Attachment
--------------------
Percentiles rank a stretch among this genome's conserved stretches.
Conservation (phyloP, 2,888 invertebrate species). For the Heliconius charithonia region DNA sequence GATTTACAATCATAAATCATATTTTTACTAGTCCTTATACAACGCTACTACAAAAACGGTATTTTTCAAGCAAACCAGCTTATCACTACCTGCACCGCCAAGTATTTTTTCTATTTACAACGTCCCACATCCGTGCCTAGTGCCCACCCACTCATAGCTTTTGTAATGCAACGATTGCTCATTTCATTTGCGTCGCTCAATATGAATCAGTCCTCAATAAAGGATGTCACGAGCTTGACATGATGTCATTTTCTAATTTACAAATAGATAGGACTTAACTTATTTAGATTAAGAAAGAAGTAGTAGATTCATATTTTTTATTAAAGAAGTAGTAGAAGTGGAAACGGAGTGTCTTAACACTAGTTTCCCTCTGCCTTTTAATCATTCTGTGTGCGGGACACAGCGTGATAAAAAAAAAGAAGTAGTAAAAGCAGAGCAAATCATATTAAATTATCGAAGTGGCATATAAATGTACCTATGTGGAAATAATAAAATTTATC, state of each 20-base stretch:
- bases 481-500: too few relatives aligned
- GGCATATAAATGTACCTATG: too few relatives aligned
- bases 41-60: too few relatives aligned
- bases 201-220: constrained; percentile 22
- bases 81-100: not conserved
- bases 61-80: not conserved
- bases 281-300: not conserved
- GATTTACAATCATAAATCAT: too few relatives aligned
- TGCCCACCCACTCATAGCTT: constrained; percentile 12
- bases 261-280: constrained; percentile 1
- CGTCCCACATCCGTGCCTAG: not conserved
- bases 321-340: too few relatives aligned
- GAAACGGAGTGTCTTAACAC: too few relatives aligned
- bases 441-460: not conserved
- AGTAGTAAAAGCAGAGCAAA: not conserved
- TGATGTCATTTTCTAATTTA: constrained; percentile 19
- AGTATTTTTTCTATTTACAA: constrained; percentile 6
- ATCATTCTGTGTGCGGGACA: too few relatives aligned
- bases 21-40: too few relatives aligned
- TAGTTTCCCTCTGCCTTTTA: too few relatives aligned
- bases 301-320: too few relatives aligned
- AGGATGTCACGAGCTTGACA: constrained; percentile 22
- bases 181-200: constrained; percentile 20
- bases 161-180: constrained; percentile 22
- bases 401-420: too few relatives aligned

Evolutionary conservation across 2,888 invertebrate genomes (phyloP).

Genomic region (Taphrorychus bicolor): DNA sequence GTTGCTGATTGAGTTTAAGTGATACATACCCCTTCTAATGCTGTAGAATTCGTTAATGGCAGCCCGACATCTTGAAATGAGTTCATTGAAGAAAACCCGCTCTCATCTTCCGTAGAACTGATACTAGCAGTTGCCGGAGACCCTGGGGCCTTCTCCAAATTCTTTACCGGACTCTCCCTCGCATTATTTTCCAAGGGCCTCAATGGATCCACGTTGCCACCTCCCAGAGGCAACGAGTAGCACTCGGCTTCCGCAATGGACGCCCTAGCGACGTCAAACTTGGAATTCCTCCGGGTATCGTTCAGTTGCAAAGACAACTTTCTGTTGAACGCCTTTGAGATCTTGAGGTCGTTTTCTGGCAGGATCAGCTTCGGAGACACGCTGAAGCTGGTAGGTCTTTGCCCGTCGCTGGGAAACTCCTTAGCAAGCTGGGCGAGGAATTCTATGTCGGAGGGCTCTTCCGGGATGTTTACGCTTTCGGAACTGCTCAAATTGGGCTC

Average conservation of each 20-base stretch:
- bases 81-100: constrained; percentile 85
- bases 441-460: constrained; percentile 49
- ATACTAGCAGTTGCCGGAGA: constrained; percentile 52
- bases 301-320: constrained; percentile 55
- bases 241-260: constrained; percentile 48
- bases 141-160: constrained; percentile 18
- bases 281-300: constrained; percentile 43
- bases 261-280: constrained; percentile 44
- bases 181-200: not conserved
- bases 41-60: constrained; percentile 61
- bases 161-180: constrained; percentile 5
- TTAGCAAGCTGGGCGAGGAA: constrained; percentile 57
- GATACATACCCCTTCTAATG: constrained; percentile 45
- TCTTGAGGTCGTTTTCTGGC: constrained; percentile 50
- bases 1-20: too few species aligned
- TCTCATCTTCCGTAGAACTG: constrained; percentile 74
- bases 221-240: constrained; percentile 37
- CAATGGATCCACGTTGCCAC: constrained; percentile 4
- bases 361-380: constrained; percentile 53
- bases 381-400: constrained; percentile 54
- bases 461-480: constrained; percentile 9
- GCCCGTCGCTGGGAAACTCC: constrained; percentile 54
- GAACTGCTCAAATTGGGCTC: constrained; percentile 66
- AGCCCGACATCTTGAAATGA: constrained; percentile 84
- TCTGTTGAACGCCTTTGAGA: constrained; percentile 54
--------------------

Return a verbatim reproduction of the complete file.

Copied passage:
Percentiles rank a stretch among this genome's conserved stretches.
Conservation (phyloP, 2,888 invertebrate species). For the Heliconius charithonia region DNA sequence GATTTACAATCATAAATCATATTTTTACTAGTCCTTATACAACGCTACTACAAAAACGGTATTTTTCAAGCAAACCAGCTTATCACTACCTGCACCGCCAAGTATTTTTTCTATTTACAACGTCCCACATCCGTGCCTAGTGCCCACCCACTCATAGCTTTTGTAATGCAACGATTGCTCATTTCATTTGCGTCGCTCAATATGAATCAGTCCTCAATAAAGGATGTCACGAGCTTGACATGATGTCATTTTCTAATTTACAAATAGATAGGACTTAACTTATTTAGATTAAGAAAGAAGTAGTAGATTCATATTTTTTATTAAAGAAGTAGTAGAAGTGGAAACGGAGTGTCTTAACACTAGTTTCCCTCTGCCTTTTAATCATTCTGTGTGCGGGACACAGCGTGATAAAAAAAAAGAAGTAGTAAAAGCAGAGCAAATCATATTAAATTATCGAAGTGGCATATAAATGTACCTATGTGGAAATAATAAAATTTATC, state of each 20-base stretch:
- bases 481-500: too few relatives aligned
- GGCATATAAATGTACCTATG: too few relatives aligned
- bases 41-60: too few relatives aligned
- bases 201-220: constrained; percentile 22
- bases 81-100: not conserved
- bases 61-80: not conserved
- bases 281-300: not conserved
- GATTTACAATCATAAATCAT: too few relatives aligned
- TGCCCACCCACTCATAGCTT: constrained; percentile 12
- bases 261-280: constrained; percentile 1
- CGTCCCACATCCGTGCCTAG: not conserved
- bases 321-340: too few relatives aligned
- GAAACGGAGTGTCTTAACAC: too few relatives aligned
- bases 441-460: not conserved
- AGTAGTAAAAGCAGAGCAAA: not conserved
- TGATGTCATTTTCTAATTTA: constrained; percentile 19
- AGTATTTTTTCTATTTACAA: constrained; percentile 6
- ATCATTCTGTGTGCGGGACA: too few relatives aligned
- bases 21-40: too few relatives aligned
- TAGTTTCCCTCTGCCTTTTA: too few relatives aligned
- bases 301-320: too few relatives aligned
- AGGATGTCACGAGCTTGACA: constrained; percentile 22
- bases 181-200: constrained; percentile 20
- bases 161-180: constrained; percentile 22
- bases 401-420: too few relatives aligned

Evolutionary conservation across 2,888 invertebrate genomes (phyloP).

Genomic region (Taphrorychus bicolor): DNA sequence GTTGCTGATTGAGTTTAAGTGATACATACCCCTTCTAATGCTGTAGAATTCGTTAATGGCAGCCCGACATCTTGAAATGAGTTCATTGAAGAAAACCCGCTCTCATCTTCCGTAGAACTGATACTAGCAGTTGCCGGAGACCCTGGGGCCTTCTCCAAATTCTTTACCGGACTCTCCCTCGCATTATTTTCCAAGGGCCTCAATGGATCCACGTTGCCACCTCCCAGAGGCAACGAGTAGCACTCGGCTTCCGCAATGGACGCCCTAGCGACGTCAAACTTGGAATTCCTCCGGGTATCGTTCAGTTGCAAAGACAACTTTCTGTTGAACGCCTTTGAGATCTTGAGGTCGTTTTCTGGCAGGATCAGCTTCGGAGACACGCTGAAGCTGGTAGGTCTTTGCCCGTCGCTGGGAAACTCCTTAGCAAGCTGGGCGAGGAATTCTATGTCGGAGGGCTCTTCCGGGATGTTTACGCTTTCGGAACTGCTCAAATTGGGCTC

Average conservation of each 20-base stretch:
- bases 81-100: constrained; percentile 85
- bases 441-460: constrained; percentile 49
- ATACTAGCAGTTGCCGGAGA: constrained; percentile 52
- bases 301-320: constrained; percentile 55
- bases 241-260: constrained; percentile 48
- bases 141-160: constrained; percentile 18
- bases 281-300: constrained; percentile 43
- bases 261-280: constrained; percentile 44
- bases 181-200: not conserved
- bases 41-60: constrained; percentile 61
- bases 161-180: constrained; percentile 5
- TTAGCAAGCTGGGCGAGGAA: constrained; percentile 57
- GATACATACCCCTTCTAATG: constrained; percentile 45
- TCTTGAGGTCGTTTTCTGGC: constrained; percentile 50
- bases 1-20: too few species aligned
- TCTCATCTTCCGTAGAACTG: constrained; percentile 74
- bases 221-240: constrained; percentile 37
- CAATGGATCCACGTTGCCAC: constrained; percentile 4
- bases 361-380: constrained; percentile 53
- bases 381-400: constrained; percentile 54
- bases 461-480: constrained; percentile 9
- GCCCGTCGCTGGGAAACTCC: constrained; percentile 54
- GAACTGCTCAAATTGGGCTC: constrained; percentile 66
- AGCCCGACATCTTGAAATGA: constrained; percentile 84
- TCTGTTGAACGCCTTTGAGA: constrained; percentile 54